4 Implications of Supreme Court Hobby Lobby Ruling for Women & Work

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Today the Supreme Court announced their ruling regarding the Hobby Lobby case concerning their request to not allow contraceptives under the Obamacare mandate or face millions in fine and penalities. They ruled in the favor of Hobby Lobby. Click here to read the full story. I, personally, will not be shopping in Hobby Lobby any time soon.They are alienating not only their target customer of female customers but also their ideal candidate. Talk about the worst type of candidate experience offering.

Don’t get me started on the type of company culture this organization has created. It’s severely limiting itself to a very targeted employee and recruiting base, but then again, maybe this is their strategy. The Hobby Lobby decision by the Supreme Court states that Hobby Lobby and other family-owned corporations can deny health insurance coverage for some contraceptives if they object to them on religious grounds. There’s more to this than just an anti-abortion or pro-choice discussion at stake. Here are some implications workplaces and leaders may not have considered as a result of this decision by our Supreme Court with regard to Hobby Lobby.

  • Forces the Hand of the Free Agent Workforce. The only way to avoid a company’s political agenda is to be a free agent putting the individual person in the driver’s seat of their own personal political agenda and benefit offerings. This is the direction I believe that we are already heading as people are looking for ways to have flexible hours and projects that allow them to live their life on their terms fully.
  • Handicaps Women in the Workforce. Contraceptives were one of the main catalysts for women in the workforce and equality. This isn’t about religion. It’s about the ability for a woman to choose when, where and how they begin a family. Women don’t have the luxury of having 2 minutes of passion with the ability to walk away from responsibility like our male counterparts. I’m in favor of our employees to be adult how they use their own health insurance offerings. The Hobby Lobby decision alienates women and their right to choose when it comes to having a family.
  • Religion Now Plays a (Larger or New) Role at Work. Previously religion was only a workplace issue in non-profit religious organizations and church establishments. The line is now blurred when it comes to companies sharing religious beliefs and possibly politics at work. This completely contradicts the direction the law has been moving concerning equality for marriage and discrimination in the workplace.  I now have to consider a company’s religious beliefs before making my benefit selections at a company.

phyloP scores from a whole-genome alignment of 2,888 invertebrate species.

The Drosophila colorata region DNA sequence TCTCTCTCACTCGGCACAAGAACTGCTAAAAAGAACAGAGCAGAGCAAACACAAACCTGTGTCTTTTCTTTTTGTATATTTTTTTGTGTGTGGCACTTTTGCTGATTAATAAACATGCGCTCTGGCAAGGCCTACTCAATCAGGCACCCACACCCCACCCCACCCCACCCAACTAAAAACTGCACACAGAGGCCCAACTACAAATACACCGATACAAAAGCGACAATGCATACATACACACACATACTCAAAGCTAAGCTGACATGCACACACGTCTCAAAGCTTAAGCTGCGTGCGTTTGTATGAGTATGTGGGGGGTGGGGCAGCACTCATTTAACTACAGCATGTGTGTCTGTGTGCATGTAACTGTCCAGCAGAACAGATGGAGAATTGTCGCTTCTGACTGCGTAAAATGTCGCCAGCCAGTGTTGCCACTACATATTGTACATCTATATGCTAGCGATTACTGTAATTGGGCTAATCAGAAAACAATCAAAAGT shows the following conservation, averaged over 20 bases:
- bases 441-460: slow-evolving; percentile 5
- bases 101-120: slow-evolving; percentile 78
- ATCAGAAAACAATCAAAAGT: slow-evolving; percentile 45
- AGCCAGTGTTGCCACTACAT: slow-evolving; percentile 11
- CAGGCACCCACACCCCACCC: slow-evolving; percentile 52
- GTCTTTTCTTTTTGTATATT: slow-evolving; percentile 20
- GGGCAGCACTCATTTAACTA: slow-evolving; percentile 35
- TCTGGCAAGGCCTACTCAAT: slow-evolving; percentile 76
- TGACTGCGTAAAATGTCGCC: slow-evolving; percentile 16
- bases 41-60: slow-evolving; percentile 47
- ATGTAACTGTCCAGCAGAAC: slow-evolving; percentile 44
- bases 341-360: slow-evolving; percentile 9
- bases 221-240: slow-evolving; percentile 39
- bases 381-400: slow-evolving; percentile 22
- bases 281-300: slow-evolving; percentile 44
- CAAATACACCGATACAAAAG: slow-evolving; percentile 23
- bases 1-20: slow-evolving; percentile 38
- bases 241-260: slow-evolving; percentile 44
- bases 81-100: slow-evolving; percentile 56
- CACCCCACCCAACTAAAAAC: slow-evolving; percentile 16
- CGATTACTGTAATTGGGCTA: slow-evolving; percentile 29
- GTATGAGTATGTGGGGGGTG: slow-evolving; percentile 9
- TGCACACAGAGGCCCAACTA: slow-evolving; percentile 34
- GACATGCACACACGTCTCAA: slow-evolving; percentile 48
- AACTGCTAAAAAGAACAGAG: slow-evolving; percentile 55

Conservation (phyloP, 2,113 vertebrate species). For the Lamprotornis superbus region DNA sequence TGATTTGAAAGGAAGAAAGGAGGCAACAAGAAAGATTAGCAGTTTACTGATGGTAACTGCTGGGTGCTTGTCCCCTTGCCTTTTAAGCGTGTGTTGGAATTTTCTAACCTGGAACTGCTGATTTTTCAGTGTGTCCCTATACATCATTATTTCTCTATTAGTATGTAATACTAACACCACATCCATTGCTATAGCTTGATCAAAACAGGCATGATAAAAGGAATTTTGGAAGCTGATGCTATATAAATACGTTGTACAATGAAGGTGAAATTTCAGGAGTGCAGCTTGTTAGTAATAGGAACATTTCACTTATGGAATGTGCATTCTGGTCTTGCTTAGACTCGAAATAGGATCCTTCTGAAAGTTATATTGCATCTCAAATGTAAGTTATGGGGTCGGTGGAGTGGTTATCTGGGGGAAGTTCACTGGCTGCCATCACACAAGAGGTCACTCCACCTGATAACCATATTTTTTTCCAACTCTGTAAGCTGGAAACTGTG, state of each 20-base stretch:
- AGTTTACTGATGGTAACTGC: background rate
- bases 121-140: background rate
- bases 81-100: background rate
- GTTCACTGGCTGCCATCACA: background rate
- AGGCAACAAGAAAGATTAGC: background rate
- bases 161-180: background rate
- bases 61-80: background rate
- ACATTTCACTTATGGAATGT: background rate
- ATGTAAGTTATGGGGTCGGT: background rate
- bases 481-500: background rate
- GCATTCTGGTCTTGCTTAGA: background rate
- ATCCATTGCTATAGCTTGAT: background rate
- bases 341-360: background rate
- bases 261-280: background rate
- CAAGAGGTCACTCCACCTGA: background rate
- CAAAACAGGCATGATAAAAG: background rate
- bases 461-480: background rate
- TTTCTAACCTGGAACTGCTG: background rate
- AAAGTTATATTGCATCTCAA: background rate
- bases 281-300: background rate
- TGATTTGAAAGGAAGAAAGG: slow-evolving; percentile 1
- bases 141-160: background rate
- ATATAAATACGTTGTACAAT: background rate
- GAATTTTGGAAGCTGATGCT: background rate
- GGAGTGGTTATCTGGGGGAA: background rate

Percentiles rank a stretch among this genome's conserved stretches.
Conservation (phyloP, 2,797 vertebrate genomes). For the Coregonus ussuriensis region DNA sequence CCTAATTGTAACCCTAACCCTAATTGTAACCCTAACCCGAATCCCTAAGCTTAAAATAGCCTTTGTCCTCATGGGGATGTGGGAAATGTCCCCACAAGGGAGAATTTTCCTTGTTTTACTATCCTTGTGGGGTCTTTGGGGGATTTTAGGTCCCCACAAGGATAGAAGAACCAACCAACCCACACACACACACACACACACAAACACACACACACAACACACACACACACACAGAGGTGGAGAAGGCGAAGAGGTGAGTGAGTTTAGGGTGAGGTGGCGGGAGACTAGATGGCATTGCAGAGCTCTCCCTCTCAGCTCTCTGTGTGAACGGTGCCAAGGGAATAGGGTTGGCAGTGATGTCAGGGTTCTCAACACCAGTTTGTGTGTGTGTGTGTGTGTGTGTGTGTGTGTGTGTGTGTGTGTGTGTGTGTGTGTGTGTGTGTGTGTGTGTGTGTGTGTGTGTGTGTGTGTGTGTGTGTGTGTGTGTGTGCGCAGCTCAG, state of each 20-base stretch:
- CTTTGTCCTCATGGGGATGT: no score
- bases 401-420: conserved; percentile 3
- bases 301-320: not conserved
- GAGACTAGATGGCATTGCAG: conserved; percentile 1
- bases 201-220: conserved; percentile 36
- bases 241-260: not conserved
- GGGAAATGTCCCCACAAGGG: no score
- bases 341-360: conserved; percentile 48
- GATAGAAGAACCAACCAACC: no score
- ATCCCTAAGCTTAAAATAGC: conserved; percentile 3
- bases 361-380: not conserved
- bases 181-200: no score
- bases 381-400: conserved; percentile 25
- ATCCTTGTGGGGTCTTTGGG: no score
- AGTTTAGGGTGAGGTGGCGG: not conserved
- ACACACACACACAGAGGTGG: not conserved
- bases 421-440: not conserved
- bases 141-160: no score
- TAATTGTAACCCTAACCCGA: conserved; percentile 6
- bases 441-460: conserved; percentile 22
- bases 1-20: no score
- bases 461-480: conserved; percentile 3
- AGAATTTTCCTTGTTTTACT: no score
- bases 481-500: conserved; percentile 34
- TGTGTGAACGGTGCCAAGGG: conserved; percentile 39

• Recruiting is Now a Political or Religious Activity. As an HR professional with her background in retail, I would be all over this decision because it severely limits Hobby Lobby’s ability to recruit and hire effectively. This is an opportunity for companies who are looking to aggressively recruit away management, staff and corporate employees away from the Hobby Lobby organization. As a recruiter, I would be looking at Facebook graph search for Hobby Lobby employees and other social networks to engage them as we well as some targeted Facebook ads in addition to traditional guerilla recruiting tactics to staff my retail store and company.

Those of you that read the blog know that we don’t often take political sides to decisions but this one is extremely far reaching and important as it isn’t just about religion but freedom of choice and women in the workplace. In an industry where upwards of 75% of HR professionals are women, this is extremely important topic for our industry.

Check out our free webinar on the Affordable Care Act requirements for businesses and HR by clicking here to access our Learning Management System. HRCI credit available. Always free and always on demand. 

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Comments

  1. I’ve never shopped at a Hobby Lobby and will not in the future, nor any other company that follows this lead. Agree 1000% with your blog today.

    Laurel |
    Reply
  2. This was a setback in my opinion. Thanks for touching a delicate subject. You are very right.

    Miriam |
    Reply
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